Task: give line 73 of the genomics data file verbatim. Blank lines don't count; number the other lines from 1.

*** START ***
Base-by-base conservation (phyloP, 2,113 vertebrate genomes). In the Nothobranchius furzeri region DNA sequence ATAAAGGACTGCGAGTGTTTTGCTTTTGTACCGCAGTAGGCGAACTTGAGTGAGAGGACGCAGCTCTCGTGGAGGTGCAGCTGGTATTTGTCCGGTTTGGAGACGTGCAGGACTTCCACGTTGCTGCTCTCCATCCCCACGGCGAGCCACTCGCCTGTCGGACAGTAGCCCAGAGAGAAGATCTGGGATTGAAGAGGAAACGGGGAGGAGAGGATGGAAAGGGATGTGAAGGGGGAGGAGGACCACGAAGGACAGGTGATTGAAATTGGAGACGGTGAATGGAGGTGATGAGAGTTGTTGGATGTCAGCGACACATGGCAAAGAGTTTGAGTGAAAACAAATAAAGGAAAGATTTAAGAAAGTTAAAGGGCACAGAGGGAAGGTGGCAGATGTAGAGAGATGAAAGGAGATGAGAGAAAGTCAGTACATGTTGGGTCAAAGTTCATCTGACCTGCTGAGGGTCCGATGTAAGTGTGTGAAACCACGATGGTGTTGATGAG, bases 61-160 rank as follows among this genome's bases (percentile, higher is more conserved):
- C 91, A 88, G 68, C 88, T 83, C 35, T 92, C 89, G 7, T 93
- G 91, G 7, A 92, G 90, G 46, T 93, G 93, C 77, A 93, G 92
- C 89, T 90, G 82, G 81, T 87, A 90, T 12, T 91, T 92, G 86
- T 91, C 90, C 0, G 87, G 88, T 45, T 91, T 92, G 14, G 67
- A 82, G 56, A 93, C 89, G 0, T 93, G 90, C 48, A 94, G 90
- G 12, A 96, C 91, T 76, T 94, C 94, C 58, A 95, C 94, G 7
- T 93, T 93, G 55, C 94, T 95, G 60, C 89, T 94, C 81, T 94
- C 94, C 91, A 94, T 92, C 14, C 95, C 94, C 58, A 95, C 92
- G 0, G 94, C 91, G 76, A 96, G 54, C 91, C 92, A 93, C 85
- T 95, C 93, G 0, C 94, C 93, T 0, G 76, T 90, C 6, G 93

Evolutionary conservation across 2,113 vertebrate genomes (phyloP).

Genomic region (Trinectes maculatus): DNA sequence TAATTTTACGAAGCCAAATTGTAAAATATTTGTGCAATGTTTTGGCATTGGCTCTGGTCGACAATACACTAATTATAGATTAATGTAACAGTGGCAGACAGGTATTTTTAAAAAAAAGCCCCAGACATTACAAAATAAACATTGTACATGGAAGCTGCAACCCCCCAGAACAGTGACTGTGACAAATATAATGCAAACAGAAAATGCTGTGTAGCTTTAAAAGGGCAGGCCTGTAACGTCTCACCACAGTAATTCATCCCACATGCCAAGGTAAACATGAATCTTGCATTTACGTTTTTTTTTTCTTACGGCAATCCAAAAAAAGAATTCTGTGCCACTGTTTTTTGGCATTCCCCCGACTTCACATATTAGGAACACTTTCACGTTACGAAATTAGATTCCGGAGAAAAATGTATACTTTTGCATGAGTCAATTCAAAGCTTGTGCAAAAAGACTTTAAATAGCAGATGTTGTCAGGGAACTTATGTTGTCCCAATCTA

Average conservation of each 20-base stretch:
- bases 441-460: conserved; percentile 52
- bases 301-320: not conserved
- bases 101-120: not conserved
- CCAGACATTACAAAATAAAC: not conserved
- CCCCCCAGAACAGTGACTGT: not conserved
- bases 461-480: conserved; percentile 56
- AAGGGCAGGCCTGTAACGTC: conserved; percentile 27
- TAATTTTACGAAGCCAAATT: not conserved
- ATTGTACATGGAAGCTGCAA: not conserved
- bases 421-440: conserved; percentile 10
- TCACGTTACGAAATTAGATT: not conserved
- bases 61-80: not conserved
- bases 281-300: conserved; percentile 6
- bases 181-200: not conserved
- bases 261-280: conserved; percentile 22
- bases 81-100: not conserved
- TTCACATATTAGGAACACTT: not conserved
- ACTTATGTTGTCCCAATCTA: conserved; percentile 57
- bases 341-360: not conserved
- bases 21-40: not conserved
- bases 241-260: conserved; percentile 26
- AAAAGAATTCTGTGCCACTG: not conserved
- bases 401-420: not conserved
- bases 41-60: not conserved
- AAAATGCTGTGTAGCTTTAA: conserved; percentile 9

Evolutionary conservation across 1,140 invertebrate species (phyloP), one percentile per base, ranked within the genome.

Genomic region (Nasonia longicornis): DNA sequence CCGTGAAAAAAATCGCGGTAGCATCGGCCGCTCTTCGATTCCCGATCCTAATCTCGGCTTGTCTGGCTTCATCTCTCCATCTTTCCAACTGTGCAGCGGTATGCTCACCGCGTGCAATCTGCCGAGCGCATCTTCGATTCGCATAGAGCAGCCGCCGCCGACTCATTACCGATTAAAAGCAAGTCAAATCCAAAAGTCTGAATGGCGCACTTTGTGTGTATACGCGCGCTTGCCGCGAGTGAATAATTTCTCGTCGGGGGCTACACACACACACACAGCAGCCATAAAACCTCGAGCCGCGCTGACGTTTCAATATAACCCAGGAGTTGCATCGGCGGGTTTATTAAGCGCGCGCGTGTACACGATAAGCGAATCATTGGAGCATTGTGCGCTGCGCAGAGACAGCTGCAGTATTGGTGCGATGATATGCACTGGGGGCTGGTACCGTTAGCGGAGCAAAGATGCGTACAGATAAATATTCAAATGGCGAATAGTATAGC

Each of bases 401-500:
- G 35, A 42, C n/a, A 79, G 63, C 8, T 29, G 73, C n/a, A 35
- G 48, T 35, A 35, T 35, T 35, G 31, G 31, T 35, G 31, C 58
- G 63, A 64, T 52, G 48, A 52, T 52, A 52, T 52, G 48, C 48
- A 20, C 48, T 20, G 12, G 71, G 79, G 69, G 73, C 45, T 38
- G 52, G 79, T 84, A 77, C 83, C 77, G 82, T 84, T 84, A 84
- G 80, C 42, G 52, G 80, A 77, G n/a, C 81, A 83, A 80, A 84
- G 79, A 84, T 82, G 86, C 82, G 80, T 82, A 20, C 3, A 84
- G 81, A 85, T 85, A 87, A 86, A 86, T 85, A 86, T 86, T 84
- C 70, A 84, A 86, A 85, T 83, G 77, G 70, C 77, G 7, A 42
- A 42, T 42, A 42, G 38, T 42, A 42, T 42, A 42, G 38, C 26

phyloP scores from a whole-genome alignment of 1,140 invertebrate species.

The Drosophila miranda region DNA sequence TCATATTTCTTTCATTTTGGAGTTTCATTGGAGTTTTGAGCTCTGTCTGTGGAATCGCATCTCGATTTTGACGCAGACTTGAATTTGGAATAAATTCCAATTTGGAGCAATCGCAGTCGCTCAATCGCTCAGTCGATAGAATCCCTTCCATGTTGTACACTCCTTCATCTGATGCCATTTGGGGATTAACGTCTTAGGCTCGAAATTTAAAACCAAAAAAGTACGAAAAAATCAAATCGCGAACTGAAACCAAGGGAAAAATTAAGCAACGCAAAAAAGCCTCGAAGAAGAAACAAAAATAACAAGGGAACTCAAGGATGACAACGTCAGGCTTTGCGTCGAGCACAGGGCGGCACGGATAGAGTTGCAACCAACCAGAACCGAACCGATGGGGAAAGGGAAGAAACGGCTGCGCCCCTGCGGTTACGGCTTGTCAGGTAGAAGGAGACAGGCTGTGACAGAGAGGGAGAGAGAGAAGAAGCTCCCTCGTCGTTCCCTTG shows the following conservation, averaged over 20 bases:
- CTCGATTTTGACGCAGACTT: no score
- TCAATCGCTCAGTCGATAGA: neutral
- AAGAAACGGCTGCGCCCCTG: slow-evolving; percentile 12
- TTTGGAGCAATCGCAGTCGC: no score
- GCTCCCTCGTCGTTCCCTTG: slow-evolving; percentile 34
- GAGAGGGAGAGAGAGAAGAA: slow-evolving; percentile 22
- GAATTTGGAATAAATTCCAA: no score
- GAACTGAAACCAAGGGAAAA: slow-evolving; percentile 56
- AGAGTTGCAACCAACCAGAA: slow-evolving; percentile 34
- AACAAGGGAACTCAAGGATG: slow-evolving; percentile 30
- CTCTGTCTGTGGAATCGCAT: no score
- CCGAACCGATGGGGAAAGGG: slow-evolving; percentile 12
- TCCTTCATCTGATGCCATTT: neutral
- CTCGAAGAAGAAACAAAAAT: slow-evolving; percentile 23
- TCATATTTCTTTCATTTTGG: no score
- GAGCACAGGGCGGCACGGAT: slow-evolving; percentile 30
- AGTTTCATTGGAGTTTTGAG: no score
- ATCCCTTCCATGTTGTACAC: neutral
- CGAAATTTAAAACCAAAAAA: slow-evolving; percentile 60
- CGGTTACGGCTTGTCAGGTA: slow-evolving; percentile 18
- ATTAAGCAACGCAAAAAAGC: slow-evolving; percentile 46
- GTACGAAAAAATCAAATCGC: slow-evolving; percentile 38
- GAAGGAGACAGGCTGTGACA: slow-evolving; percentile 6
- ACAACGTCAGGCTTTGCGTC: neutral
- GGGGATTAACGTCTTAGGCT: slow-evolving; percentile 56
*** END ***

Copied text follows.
- CGAAATTTAAAACCAAAAAA: slow-evolving; percentile 60